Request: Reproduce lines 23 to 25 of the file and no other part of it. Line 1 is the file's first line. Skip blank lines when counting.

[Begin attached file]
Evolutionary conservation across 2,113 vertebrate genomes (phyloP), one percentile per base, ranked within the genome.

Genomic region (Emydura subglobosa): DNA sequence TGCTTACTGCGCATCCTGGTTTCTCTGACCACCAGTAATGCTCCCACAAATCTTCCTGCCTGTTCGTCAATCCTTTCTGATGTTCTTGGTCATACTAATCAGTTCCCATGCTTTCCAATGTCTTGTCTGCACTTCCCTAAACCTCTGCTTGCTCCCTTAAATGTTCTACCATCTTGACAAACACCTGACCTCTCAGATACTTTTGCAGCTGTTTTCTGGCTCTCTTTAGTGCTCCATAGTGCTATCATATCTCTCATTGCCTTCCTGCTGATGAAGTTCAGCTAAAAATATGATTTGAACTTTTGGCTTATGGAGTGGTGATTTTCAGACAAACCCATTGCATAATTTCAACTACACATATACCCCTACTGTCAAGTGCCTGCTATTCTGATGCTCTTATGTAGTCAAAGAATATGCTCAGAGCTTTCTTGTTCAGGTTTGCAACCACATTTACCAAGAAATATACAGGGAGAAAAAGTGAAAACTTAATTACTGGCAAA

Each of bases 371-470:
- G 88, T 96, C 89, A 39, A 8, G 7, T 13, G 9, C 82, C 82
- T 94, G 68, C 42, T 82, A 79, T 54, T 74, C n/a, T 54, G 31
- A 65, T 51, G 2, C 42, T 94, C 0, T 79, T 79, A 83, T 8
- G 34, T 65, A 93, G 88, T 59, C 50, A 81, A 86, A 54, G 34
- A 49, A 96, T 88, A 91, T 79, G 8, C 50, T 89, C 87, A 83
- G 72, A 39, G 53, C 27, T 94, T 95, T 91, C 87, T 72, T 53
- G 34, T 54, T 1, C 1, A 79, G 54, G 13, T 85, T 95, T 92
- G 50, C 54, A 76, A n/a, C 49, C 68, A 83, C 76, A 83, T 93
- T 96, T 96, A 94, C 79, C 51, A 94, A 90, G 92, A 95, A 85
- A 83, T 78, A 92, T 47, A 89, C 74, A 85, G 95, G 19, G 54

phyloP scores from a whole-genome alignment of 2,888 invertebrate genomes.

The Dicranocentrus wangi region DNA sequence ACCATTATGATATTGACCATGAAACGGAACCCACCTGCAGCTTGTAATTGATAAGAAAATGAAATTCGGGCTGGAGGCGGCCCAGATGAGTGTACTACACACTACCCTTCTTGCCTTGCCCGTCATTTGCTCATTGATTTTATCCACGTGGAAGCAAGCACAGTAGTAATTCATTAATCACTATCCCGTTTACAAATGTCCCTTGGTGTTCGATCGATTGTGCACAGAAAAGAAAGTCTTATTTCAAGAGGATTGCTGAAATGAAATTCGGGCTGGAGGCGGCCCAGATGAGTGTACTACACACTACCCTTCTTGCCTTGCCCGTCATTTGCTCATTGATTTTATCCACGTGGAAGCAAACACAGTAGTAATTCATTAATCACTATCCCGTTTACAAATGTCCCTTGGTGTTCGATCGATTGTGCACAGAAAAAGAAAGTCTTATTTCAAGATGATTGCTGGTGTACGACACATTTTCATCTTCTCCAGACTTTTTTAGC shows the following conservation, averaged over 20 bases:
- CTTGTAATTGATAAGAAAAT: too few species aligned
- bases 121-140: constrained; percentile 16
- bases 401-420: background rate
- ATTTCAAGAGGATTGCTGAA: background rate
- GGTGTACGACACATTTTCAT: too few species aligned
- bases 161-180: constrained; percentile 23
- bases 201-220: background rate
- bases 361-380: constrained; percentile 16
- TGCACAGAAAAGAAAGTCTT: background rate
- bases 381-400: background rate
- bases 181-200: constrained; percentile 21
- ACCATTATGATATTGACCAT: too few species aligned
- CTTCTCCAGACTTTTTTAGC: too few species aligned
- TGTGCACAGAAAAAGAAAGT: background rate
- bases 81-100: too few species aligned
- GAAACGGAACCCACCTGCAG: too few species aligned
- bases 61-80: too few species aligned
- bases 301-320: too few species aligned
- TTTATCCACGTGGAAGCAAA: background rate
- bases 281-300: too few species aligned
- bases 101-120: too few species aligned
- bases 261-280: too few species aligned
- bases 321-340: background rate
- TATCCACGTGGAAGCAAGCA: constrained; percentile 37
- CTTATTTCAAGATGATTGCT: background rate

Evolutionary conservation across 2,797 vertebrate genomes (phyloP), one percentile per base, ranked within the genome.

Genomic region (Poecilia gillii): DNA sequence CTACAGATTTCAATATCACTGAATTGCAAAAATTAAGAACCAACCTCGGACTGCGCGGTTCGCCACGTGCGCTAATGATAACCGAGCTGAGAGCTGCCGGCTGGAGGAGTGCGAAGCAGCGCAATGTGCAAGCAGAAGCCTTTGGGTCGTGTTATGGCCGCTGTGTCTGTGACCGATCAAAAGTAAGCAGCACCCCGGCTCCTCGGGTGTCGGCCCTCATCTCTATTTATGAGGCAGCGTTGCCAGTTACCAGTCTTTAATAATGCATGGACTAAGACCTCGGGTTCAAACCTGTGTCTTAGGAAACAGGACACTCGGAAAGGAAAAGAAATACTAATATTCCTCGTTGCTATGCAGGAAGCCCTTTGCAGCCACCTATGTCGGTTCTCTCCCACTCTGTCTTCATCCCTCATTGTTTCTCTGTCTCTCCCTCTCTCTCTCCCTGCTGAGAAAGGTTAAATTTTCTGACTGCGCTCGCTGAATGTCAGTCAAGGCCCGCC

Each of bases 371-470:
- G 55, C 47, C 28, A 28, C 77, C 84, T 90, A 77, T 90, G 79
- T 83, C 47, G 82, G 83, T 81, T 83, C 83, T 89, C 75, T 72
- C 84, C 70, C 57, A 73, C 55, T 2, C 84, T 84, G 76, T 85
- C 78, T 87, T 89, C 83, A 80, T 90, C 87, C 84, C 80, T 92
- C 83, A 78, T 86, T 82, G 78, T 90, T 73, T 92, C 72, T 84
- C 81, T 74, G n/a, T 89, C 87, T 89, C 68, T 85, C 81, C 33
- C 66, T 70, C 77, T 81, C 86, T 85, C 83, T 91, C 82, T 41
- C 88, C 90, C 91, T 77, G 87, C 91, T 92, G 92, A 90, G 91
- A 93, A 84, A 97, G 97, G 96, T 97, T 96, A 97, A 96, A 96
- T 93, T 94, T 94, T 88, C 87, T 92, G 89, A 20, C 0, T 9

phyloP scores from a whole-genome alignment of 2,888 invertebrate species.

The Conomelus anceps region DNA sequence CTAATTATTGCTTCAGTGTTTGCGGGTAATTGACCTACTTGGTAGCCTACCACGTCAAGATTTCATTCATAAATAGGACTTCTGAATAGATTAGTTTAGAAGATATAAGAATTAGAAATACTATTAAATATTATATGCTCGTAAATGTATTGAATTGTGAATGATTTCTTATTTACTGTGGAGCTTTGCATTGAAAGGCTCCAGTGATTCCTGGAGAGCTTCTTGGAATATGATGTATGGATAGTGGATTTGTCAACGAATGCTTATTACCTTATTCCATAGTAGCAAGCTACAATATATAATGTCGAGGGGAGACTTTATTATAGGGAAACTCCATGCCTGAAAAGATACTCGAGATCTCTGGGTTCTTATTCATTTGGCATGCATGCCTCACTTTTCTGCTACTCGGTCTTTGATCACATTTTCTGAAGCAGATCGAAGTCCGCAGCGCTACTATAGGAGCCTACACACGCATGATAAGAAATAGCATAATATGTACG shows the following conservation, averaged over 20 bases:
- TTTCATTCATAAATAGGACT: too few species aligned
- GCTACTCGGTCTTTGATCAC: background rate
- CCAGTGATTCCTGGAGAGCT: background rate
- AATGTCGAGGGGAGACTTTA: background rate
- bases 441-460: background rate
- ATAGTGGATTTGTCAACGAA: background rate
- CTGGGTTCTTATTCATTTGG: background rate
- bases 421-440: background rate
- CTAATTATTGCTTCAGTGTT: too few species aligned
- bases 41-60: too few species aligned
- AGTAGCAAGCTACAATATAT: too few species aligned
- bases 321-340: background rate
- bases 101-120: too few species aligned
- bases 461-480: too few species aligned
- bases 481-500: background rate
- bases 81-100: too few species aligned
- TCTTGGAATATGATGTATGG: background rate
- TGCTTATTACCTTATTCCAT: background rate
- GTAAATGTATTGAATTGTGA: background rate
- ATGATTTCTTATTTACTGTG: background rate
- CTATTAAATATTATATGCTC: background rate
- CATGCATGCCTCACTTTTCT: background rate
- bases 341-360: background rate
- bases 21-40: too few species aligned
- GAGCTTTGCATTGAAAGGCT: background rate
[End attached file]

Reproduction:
- bases 361-380: constrained; percentile 16
- TGCACAGAAAAGAAAGTCTT: background rate
- bases 381-400: background rate